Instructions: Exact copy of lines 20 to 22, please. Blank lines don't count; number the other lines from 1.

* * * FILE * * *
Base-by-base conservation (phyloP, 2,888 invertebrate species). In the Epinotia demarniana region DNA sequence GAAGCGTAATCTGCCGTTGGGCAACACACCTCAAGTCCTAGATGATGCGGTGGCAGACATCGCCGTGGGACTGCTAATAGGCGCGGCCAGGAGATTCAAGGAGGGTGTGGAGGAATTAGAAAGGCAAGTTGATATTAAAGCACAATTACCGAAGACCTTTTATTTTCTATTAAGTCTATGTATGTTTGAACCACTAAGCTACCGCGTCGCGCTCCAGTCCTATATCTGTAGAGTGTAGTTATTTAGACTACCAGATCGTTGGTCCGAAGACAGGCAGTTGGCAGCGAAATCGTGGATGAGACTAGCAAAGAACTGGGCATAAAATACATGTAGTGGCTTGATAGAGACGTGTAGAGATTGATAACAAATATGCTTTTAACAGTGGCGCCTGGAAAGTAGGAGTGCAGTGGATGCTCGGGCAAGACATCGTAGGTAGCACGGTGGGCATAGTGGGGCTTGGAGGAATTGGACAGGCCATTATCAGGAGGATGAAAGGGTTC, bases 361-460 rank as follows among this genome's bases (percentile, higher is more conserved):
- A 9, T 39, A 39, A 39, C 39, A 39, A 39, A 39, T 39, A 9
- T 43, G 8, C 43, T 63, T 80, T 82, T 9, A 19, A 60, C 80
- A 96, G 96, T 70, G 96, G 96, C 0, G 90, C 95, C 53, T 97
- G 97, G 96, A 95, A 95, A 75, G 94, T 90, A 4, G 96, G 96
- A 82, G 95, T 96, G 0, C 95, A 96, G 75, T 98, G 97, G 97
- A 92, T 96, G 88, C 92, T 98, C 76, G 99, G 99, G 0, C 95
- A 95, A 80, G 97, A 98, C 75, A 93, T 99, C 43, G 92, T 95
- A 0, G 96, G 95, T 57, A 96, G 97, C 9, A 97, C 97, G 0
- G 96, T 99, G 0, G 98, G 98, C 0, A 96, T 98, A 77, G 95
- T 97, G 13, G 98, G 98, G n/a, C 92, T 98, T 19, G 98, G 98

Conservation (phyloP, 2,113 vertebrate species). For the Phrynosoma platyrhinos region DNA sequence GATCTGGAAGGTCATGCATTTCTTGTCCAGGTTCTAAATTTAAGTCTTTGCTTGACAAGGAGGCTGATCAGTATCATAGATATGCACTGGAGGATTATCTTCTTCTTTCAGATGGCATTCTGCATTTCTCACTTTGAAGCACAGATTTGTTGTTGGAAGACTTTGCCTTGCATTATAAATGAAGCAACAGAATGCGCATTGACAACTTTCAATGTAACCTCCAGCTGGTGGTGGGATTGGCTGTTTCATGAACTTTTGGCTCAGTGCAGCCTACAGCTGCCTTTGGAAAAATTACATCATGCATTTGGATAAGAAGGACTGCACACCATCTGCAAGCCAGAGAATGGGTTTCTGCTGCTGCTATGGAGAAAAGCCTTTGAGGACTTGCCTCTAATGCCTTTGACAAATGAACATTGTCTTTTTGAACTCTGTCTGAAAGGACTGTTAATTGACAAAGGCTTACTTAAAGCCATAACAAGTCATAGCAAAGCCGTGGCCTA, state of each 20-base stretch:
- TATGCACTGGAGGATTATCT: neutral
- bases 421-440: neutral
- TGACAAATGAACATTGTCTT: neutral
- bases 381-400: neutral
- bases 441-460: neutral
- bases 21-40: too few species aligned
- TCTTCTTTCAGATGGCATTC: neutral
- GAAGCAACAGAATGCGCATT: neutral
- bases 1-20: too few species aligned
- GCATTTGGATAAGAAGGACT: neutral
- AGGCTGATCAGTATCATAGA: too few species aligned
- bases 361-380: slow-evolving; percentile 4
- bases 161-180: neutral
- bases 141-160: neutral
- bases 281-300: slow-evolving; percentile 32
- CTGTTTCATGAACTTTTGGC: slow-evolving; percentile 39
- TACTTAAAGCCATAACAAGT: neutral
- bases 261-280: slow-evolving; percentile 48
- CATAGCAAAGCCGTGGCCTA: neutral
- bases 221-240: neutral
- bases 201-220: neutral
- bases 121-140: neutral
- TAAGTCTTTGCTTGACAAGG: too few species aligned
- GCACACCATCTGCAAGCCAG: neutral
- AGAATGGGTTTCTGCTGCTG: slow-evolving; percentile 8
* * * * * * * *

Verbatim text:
- GAAGCAACAGAATGCGCATT: neutral
- bases 1-20: too few species aligned
- GCATTTGGATAAGAAGGACT: neutral